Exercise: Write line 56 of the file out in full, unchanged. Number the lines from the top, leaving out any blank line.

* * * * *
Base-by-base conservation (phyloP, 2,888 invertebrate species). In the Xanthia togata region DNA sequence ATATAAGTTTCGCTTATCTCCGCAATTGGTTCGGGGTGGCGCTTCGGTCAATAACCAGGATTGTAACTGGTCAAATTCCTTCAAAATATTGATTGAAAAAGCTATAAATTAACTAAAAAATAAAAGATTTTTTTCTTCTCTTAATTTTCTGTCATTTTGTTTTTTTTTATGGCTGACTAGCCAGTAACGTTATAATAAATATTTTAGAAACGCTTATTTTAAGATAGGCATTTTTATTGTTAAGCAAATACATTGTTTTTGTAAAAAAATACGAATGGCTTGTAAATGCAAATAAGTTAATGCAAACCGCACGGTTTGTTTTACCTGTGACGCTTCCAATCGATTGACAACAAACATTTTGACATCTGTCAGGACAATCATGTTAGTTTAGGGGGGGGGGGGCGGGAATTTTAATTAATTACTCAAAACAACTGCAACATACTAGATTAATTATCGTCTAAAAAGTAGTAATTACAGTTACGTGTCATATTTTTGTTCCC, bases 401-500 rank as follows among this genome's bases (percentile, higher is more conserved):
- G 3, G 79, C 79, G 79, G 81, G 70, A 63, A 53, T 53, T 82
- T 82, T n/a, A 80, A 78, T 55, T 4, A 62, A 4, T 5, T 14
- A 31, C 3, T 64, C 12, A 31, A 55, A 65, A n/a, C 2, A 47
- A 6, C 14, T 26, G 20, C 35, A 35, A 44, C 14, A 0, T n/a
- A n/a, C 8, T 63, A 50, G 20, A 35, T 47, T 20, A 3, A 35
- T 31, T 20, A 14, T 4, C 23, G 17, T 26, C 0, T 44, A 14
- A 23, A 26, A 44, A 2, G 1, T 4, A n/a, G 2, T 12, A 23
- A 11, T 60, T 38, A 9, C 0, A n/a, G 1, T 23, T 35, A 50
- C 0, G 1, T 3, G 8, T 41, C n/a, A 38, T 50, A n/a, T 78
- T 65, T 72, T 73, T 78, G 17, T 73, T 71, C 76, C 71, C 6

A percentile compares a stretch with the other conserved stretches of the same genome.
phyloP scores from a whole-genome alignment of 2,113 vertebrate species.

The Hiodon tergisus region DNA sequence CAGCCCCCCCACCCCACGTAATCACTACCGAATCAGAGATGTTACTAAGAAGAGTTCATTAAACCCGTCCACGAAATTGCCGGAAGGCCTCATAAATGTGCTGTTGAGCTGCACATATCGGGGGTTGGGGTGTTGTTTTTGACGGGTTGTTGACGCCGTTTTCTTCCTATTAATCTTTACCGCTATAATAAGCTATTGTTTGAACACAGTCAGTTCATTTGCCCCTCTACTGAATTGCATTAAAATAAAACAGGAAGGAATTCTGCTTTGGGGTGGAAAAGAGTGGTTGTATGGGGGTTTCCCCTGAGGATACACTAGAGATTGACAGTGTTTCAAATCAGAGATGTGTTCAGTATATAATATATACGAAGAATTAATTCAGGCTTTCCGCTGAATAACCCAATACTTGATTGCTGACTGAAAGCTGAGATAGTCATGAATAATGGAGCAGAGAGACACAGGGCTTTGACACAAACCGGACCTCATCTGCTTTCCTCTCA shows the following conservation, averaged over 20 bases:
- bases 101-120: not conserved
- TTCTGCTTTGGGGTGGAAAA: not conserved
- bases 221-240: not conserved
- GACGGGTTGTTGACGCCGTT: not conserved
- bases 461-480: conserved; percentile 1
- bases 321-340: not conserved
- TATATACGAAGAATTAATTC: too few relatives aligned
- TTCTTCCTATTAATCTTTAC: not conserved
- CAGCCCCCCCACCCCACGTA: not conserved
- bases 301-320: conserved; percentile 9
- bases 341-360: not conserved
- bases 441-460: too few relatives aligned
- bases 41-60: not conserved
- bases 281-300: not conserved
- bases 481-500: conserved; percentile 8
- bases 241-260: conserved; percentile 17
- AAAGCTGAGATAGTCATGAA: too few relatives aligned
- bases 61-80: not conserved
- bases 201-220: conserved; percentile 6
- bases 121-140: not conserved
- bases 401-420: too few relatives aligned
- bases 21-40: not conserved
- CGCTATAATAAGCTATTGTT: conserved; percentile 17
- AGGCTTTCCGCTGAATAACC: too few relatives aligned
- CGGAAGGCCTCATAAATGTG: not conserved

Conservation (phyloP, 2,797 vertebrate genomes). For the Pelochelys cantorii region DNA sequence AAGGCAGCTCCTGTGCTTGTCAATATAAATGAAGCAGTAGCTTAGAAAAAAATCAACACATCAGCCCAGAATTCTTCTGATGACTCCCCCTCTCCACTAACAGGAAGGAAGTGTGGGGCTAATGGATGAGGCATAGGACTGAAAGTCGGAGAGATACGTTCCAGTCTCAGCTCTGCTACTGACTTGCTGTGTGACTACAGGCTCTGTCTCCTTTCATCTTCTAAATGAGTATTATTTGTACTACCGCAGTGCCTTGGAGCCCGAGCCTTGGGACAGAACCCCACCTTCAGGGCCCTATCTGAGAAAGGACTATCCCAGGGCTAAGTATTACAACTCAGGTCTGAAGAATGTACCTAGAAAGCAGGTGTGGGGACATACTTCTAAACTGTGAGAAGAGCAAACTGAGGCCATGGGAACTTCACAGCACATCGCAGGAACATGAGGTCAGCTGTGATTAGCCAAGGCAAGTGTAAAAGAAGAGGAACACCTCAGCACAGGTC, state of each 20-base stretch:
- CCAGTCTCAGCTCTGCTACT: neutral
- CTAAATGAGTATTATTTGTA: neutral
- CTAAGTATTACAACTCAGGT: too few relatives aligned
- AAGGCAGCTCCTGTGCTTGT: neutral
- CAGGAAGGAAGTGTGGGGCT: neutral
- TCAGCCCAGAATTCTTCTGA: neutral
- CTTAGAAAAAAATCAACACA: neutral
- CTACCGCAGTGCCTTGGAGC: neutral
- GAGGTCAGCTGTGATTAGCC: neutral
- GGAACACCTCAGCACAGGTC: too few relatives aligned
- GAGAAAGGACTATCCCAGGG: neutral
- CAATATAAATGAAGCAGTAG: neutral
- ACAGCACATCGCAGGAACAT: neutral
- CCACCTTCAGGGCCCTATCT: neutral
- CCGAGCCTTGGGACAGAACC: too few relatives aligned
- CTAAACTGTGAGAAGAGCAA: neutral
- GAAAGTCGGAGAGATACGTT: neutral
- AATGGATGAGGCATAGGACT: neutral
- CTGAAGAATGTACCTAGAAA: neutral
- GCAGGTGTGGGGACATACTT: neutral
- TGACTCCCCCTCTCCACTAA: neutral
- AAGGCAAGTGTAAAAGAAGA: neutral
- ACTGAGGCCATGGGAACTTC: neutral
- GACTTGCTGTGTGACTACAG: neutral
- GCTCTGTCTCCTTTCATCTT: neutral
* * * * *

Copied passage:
- CTAAACTGTGAGAAGAGCAA: neutral